11 August 2021

Praying in Ordinary Time 2021:
74, Emmanuel College, Cambridge

The chapel and cloisters at Emmanuel College, Cambridge, founded in 1584 (Photograph: Patrick Comerford)

Patrick Comerford

Before the day gets busy, I am taking a little time this morning for prayer, reflection and reading. During this time in the Church Calendar known as Ordinary Time, I am taking some time each morning to reflect in these ways:

1, photographs of a church or place of worship;

2, the day’s Gospel reading;

3, a prayer from the USPG prayer diary.

My theme this week is seven college chapels in Cambridge, and my photographs this morning (11 August 2021) are from Emmanuel College.

The chapel in Emmanuel College is an early work by Sir Christopher Wren (Photograph: Patrick Comerford)

Emmanuel College was founded in 1584 by Sir Walter Mildmay, Chancellor of the Exchequer to Elizabeth I, on the site of by the Dominican Friary dissolved 45 years earlier. Mildmay was a Puritan and intended Emmanuel to be a college to train Puritan preachers.

Under his instructions, the chapel of the original Dominican Friary was converted into the college dining hall, while the friars’ dining hall was turned into a Puritan chapel.

The original Puritan character of the college gave way to the liberal views of the Cambridge Platonists and the high churchmanship of William Sancroft, Archbishop of Canterbury, who was instrumental in bringing Christopher Wren to design the new college chapel in 1677. This is one of three buildings in Cambridge designed by Wren.

The former Puritan chapel then became the college library. During the 19th century, Emmanuel, like other Cambridge colleges, expanded in numbers and disciplines, becoming once again a notable centre of theology, and for the first time the home of serious teaching in the natural sciences.

Eventually, the old library outgrew its space and a purpose-built library was built in 1930.

The original glass in the windows were plain, but current windows were added as part of a programme of restoration to mark the tercentenary of Emmanuel College in 1884.

The present stained glass is the work of Heaton, Butler, and Bayne and was completed in 1884 as part of the commemoration of the College’s tercentenary. This partnership also designed stained glass windows in a number of parish churches in the Church of Ireland.

The windows in Emmanuel Chapel were probably designed by Clement John Heaton the younger (1861-1940) but the general scheme of subjects was suggested by the Revd FJA Hort, the Dublin-born New Testament scholar who was a Fellow of Emmanuel College (1872-1892).

Hort was inspired by the windows in the Chapel of Trinity College Cambridge, planned a decade or so earlier by his friends and colleagues there, BF Westcott and JB Lightfoot. The figures are chosen to illustrate the continuity of the history of the Church, and the special part played in it by members of Emmanuel College.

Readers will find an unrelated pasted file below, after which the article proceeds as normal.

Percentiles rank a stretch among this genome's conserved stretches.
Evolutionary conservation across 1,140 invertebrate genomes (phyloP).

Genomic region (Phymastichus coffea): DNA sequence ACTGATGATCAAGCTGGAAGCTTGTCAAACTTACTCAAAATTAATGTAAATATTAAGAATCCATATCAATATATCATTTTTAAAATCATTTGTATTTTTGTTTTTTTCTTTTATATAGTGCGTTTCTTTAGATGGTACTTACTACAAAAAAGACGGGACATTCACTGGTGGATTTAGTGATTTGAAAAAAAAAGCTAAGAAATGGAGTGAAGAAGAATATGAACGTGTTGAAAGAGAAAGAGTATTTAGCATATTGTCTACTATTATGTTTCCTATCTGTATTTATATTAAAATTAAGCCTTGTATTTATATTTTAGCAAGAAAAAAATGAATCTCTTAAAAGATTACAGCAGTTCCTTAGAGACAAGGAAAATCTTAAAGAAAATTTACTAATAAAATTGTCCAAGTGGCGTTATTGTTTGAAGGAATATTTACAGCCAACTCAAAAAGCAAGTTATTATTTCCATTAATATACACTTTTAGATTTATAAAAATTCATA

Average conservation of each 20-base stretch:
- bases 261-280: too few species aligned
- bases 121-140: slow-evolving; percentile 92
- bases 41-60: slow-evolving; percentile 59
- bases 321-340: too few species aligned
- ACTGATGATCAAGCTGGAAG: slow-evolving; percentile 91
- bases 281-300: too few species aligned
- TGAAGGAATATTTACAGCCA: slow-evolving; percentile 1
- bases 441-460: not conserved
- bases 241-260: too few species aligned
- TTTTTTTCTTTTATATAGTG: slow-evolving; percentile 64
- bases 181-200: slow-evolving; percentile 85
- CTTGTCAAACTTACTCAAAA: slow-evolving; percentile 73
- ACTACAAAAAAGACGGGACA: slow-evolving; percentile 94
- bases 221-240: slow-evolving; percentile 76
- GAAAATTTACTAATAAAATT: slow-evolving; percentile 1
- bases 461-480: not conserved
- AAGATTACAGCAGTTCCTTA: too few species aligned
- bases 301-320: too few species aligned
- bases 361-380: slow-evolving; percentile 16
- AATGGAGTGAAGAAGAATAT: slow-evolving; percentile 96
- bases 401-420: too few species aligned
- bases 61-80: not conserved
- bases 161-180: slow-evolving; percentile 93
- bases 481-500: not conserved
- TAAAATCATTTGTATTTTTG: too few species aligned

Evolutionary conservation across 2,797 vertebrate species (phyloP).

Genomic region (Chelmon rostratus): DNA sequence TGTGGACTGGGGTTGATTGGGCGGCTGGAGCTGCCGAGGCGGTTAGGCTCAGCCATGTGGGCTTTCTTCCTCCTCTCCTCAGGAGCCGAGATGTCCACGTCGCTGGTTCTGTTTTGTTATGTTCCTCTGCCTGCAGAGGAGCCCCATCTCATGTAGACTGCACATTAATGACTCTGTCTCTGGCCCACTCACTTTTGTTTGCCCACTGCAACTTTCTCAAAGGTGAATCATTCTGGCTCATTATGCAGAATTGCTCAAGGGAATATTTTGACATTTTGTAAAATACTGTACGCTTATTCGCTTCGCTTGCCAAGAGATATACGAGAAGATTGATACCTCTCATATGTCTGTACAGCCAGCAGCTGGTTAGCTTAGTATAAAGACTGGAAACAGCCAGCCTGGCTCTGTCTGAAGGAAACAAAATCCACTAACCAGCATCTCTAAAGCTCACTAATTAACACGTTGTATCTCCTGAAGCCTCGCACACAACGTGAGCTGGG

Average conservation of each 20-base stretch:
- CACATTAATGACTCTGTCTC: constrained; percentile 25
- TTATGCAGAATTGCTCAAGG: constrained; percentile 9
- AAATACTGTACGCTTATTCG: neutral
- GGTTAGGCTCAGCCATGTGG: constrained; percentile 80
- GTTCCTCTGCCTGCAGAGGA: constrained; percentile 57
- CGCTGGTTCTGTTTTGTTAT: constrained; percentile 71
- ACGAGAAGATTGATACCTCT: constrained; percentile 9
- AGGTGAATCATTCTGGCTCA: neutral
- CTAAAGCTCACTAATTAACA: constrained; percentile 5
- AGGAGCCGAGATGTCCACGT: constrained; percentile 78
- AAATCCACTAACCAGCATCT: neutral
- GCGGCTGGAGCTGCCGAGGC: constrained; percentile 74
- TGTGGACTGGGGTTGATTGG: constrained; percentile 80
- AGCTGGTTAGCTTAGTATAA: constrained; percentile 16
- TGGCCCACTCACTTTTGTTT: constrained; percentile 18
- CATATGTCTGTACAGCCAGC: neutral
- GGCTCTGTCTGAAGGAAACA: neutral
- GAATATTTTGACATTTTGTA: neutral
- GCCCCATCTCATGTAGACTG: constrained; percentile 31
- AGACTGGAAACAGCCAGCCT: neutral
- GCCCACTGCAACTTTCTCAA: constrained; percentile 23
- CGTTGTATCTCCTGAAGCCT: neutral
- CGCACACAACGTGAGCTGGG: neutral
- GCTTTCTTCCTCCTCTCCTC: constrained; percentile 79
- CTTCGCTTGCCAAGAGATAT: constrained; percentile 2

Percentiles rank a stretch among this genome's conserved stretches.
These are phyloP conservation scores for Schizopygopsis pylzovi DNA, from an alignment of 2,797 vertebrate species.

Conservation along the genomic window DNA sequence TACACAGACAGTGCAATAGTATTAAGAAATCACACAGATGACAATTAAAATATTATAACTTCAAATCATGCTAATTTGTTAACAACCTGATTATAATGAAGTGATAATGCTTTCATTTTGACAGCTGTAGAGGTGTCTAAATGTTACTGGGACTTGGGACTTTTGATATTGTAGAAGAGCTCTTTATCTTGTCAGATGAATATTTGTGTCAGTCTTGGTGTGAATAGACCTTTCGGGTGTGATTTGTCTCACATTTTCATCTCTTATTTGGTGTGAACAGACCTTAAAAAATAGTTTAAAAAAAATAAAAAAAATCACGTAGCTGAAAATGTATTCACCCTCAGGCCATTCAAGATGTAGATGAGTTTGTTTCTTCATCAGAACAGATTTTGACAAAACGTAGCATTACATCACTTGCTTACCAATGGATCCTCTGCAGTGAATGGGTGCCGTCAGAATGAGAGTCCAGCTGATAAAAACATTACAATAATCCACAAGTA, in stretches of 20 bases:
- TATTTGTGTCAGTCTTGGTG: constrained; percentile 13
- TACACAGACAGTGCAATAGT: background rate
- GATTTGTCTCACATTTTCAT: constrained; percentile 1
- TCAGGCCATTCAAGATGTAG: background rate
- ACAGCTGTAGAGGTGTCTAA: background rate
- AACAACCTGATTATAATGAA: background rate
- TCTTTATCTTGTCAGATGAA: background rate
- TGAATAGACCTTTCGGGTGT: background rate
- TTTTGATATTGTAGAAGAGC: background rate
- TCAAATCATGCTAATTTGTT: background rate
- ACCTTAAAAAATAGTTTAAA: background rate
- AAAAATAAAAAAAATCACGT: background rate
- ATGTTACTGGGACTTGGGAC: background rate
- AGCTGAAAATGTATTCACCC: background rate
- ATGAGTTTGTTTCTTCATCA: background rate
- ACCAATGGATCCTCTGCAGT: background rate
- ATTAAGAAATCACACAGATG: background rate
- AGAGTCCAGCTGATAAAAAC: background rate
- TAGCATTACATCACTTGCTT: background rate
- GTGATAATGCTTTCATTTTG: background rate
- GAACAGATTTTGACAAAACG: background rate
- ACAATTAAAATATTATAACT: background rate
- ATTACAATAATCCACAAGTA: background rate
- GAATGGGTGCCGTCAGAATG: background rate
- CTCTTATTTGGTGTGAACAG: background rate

One window is shared as a pair by William Sancroft, Master of Emmanuel, who became Archbishop of Canterbury, and William Bedell (1571-1642), a former fellow of Emmanuel College and one of the Caroline Divines, who later became Provost of the University of Dublin and then Bishop of Kilmore.

Hort’s time at Emmanuel overlapped with Canon Forbes Robinson (1867-1904), who the Chaplain of Emmanuel College, Cambridge (1891-1896), and was briefly the curate of All Saints’ Church while his brother, Joseph Armitage Robinson, was the vicar. Armitage Robinson is often seen as the heir to Hort’s mantle. The Robinsons’ father, the Revd George Robinson, was born in Co Monaghan, which brings another interesting Irish link to the life of Cambridge college chapels.

Archbishop William Sancroft of Canterbury (left) and Bishop William Bedell of Kilmore (right) in a window in the chapel of Emmanuel College, Cambridge (Photograph: Patrick Comerford)

Matthew 18: 15-20 (NRSVA):

[Jesus said:] 15 ‘If another member of the church sins against you, go and point out the fault when the two of you are alone. If the member listens to you, you have regained that one. 16 But if you are not listened to, take one or two others along with you, so that every word may be confirmed by the evidence of two or three witnesses. 17 If the member refuses to listen to them, tell it to the church; and if the offender refuses to listen even to the church, let such a one be to you as a Gentile and a tax-collector. 18 Truly I tell you, whatever you bind on earth will be bound in heaven, and whatever you loose on earth will be loosed in heaven. 19 Again, truly I tell you, if two of you agree on earth about anything you ask, it will be done for you by my Father in heaven. 20 For where two or three are gathered in my name, I am there among them.’

Evening lights at the chapel and cloisters of Emmanuel College, Cambridge (Photograph: Patrick Comerford)

Prayer in the USPG Prayer Diary:

The Prayer in the USPG Prayer Diary today (11 August 2021) invites us to pray:

We pray for the people of Zambia as they vote in their General Election this week.

Yesterday’s reflection

Continued tomorrow

Emmanuel College was founded in 1584 by Sir Walter Mildmay on the site of by the Dominican Friary dissolved 45 years earlier (Photograph: Patrick Comerford)

Scripture quotations are from the New Revised Standard Version Bible: Anglicised Edition copyright © 1989, 1995, National Council of the Churches of Christ in the United States of America. Used by permission. All rights reserved worldwide. http://nrsvbibles.org

Emmanuel College at night (Photograph: Patrick Comerford)

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